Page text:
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NAQC Newsroom: Research

Quitting Smoking Among Adults --- United States, 2001--2010

Wednesday, December 7, 2011  
Posted by: Natalia Gromov

Centers for Disease Control and Prevention. MMWR Weekly. November 11, 2011; 60(44):1513-1519.CDC analyzed data from the 2001-2010 National Health Interview Surveys (NHIS) to determine the prevalence of 1) current interest in quitting smoking, 2) successful recent smoking cessation, 3) recent use of cessation treatments, and 4) trends in quit attempts over a 10-year period. The results showed that, in 2010, 68.8% of adult smokers wanted to stop smoking. By race/ethnicity, interest in quitting was highest among non-Hispanic black smokers (75.6%), followed by non-Hispanic whites (69.1%), persons of other race/ethnicities (62.5%), and Hispanics (61.0%). In addition, those with Medicare (60.7%) or a military health plan (55.3%) were less likely to say they were interested in quitting than those with private insurance (70.4%) or Medicaid (71.2%).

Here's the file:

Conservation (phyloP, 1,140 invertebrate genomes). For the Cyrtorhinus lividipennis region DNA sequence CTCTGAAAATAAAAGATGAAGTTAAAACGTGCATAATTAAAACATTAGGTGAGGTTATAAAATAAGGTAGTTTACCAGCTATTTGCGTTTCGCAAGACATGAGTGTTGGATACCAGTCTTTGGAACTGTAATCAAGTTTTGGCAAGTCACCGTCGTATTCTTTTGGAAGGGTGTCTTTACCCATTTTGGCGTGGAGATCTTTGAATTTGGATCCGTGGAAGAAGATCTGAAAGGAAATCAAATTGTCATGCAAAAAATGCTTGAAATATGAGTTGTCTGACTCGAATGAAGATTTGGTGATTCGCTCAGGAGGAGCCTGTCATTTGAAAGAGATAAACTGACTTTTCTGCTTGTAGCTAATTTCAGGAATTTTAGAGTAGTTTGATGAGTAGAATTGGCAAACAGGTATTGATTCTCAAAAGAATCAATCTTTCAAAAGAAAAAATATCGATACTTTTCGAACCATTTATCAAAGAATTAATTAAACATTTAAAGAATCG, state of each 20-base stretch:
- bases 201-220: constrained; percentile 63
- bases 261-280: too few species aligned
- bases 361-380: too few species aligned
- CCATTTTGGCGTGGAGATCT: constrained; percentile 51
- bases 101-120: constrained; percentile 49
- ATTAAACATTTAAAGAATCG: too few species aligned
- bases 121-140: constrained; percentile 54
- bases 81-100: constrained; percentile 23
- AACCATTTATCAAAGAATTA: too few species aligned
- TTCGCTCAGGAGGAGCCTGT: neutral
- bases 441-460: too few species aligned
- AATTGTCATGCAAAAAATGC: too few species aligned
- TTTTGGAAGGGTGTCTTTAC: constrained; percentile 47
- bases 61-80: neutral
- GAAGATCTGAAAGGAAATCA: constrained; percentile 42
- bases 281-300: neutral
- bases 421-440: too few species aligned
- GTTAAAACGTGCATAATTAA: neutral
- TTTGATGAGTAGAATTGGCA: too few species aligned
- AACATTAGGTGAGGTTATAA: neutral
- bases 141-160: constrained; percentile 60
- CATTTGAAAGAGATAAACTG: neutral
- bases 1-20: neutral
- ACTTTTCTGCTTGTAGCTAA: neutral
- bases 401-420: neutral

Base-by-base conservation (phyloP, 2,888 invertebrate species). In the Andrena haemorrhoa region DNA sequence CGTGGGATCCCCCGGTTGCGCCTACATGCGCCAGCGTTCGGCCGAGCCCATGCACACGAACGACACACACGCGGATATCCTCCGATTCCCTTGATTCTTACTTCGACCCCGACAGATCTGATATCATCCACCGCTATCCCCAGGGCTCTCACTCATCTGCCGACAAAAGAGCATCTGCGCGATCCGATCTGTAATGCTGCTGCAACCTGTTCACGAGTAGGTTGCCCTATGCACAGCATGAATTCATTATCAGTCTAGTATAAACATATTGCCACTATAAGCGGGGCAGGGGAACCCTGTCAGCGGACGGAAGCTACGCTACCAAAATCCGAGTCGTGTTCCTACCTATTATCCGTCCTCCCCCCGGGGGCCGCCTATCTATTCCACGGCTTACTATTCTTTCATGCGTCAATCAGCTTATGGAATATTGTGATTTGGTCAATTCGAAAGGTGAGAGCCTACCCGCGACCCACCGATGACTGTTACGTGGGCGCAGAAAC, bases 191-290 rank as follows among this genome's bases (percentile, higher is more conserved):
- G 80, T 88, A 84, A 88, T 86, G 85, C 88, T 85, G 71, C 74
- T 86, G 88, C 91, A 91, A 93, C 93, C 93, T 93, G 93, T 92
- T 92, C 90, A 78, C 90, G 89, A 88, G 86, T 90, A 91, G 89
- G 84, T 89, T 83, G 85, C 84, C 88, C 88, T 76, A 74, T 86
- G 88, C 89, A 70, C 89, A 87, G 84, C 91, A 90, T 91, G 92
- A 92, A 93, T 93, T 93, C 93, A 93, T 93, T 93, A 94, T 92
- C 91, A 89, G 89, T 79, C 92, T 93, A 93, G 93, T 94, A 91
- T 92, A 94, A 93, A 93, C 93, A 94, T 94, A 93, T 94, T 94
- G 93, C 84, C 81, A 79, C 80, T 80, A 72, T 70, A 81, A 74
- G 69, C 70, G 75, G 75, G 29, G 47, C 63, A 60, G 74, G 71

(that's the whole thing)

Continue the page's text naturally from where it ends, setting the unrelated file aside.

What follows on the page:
While 68.8% wanted to stop smoking, 52.4% had made a quit attempt in the past year. Quit attempts decreased with age; older smokers were less likely to have made a quit attempt than younger smokers. However, 68.3% of the smokers who tried to quit did so without using evidence-based cessation counseling or medications, and only 48.3% of those who had visited a health-care provider in the past year reported receiving advice to quit smoking. Little overall change has been observed in these measures in the past decade. However, the prevalence of quit attempts did increase from 2001 to 2010 among those aged 25-64 years.


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